We commend the Garden Museum for asking that the designs should consider where the materials came from and were going to, prior to and following the exhibition – this played an important part in our design process. The plants we use have in part already been used in weddings we have flowered in past years, and any plants acquired for this display specifically will be used for weddings and events in the future. The flowers will be collected and once used will be broken down to form the compost which feeds next year’s growth, and the structural frame will be used to grow climbing plants up for future events.
We have named the design that we ultimately decided on ‘Winter’s Embrace’
and are hoping that’s the way that visitors will feel as they walk through, enveloped, closer to nature than when they walked in, and delighted by abundance of colour, texture, and beauty that can be found in the depths of winter.
The process of choosing which flowers we’ll use begins with our floral palette, and we’ve decided on reds, purples, and pinks with a little white to add lightness.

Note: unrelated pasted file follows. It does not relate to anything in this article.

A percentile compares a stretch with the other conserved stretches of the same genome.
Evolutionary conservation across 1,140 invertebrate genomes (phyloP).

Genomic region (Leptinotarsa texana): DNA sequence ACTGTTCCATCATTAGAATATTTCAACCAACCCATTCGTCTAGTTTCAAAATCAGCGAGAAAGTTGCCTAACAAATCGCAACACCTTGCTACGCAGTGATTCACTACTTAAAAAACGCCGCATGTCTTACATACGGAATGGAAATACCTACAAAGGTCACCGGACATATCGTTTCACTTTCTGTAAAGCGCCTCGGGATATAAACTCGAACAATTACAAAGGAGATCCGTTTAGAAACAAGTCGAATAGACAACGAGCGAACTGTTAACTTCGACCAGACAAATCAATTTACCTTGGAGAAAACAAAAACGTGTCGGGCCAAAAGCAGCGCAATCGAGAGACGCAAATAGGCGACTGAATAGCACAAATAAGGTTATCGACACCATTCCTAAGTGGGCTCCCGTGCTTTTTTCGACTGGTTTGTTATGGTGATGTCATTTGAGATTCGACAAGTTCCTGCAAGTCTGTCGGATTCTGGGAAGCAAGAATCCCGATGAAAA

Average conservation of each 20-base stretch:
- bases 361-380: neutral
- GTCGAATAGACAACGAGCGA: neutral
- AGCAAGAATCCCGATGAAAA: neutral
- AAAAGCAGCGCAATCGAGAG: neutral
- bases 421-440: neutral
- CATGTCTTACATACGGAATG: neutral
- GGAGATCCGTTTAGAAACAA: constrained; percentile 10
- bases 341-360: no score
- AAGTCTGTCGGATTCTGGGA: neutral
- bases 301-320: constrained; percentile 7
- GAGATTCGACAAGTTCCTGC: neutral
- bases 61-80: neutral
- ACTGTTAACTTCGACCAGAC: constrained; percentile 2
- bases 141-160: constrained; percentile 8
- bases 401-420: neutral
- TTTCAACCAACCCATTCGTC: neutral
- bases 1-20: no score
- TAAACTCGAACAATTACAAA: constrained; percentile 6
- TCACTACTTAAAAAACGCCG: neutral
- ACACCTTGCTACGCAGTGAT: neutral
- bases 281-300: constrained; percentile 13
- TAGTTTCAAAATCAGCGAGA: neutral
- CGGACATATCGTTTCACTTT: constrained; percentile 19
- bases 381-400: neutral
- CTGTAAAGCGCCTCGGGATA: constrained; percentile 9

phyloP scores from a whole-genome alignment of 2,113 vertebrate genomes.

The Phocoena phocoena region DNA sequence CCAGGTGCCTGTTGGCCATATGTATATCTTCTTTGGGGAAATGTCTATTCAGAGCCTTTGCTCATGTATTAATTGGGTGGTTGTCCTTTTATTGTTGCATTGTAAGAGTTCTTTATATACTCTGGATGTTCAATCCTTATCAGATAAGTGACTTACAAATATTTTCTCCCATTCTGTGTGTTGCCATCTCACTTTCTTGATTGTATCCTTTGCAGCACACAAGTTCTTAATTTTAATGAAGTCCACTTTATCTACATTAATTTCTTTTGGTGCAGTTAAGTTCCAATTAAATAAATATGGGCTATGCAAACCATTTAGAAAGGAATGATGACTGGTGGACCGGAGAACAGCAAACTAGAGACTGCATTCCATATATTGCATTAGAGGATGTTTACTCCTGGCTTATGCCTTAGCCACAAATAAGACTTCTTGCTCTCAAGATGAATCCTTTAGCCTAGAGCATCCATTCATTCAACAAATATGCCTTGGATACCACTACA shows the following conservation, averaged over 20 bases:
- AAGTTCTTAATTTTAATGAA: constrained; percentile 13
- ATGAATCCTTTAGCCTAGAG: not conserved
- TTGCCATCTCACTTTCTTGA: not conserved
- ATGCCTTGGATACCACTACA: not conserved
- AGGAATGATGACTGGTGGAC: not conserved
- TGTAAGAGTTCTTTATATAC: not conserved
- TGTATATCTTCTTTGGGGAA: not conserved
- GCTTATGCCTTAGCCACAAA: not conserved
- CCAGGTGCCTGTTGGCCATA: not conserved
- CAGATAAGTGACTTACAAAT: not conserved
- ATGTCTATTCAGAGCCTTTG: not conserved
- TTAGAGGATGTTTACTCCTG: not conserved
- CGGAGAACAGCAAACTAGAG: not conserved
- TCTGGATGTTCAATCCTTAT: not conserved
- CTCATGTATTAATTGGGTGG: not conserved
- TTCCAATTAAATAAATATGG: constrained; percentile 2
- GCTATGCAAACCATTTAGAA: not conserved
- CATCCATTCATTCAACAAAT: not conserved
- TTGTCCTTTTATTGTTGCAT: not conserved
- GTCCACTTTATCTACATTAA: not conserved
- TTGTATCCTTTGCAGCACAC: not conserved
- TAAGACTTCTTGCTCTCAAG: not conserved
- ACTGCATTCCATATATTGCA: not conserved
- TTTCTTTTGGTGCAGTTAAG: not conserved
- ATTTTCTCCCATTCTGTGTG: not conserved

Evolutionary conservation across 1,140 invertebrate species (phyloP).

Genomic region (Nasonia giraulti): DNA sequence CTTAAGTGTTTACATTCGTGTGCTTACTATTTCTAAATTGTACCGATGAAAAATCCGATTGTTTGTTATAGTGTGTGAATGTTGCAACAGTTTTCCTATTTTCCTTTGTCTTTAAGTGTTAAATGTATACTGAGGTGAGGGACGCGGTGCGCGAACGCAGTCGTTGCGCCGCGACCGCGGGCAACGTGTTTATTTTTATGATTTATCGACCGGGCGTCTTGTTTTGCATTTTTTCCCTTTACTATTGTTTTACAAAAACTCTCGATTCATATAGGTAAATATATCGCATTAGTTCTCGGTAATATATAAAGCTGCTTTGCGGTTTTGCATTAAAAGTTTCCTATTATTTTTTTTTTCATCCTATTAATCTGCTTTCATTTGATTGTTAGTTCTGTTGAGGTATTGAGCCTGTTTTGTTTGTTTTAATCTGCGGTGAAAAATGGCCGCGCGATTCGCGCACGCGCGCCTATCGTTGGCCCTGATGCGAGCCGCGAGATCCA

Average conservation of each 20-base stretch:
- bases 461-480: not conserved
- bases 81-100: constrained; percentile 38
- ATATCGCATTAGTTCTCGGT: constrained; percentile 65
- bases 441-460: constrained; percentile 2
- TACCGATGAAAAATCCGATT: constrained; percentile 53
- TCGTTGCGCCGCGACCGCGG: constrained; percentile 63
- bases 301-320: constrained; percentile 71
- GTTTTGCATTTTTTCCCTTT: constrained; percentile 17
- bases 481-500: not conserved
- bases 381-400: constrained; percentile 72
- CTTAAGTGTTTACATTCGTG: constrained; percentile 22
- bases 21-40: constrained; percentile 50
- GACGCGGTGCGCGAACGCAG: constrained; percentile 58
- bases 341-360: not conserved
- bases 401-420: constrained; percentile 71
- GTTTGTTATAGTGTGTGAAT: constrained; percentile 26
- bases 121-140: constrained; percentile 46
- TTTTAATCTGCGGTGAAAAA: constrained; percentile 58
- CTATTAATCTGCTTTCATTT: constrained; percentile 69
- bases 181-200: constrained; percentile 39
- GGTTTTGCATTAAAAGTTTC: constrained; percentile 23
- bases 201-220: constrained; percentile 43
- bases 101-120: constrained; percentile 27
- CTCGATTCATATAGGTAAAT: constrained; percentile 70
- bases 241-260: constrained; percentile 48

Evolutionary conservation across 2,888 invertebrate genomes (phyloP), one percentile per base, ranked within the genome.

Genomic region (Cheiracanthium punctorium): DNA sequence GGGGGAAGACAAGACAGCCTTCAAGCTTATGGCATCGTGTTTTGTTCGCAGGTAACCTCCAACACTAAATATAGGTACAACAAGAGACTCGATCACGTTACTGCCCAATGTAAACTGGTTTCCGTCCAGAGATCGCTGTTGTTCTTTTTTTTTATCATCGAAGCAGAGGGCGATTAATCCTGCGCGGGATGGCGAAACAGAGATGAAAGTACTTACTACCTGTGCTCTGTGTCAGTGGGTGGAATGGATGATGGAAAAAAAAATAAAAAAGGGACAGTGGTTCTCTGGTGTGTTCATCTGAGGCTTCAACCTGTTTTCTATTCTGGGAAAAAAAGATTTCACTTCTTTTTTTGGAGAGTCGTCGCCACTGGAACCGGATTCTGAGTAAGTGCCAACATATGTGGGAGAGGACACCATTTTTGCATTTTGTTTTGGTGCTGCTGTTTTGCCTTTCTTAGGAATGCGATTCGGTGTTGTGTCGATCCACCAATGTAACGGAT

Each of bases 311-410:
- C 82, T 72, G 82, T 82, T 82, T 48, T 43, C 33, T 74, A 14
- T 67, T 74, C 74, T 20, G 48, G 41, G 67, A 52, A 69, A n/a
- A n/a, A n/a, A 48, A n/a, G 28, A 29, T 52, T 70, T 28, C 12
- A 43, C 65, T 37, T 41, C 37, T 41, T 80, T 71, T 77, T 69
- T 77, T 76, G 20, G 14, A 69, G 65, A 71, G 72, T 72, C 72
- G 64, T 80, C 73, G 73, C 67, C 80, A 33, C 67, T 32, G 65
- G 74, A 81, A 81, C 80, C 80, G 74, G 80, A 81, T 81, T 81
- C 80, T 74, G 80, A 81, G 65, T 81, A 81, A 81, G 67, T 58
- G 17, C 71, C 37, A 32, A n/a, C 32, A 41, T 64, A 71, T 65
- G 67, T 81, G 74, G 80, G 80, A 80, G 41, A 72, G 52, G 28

This year when choosing flowers for weddings, events, and classes at our flower school we’ve had a helpful tool available to us ‘British Cut Flowers arranged by colour’ it’s an ‘at a glance’ print which shows which British flowers are likely to be available in specific colours through the year – without having to trawl through many years’ worth of availability lists from multiple suppliers.
It has been a real labour of love to create and involved making the biggest spreadsheet I’ve ever seen in my life, speaking to growers large and small across the UK and looking back over the availability lists I’ve been saving over the last 10 years. It’s not a guarantee of flowers, but a helpful starting point, reminding me of flowers that didn’t immediately spring to mind. It’s so often the case that I’m choosing flowers for upcoming projects two or more seasons ahead and thinking of what might be in flower in pink for a wedding in March whilst I’m working with flowers in the height of summer in August can be a challenge.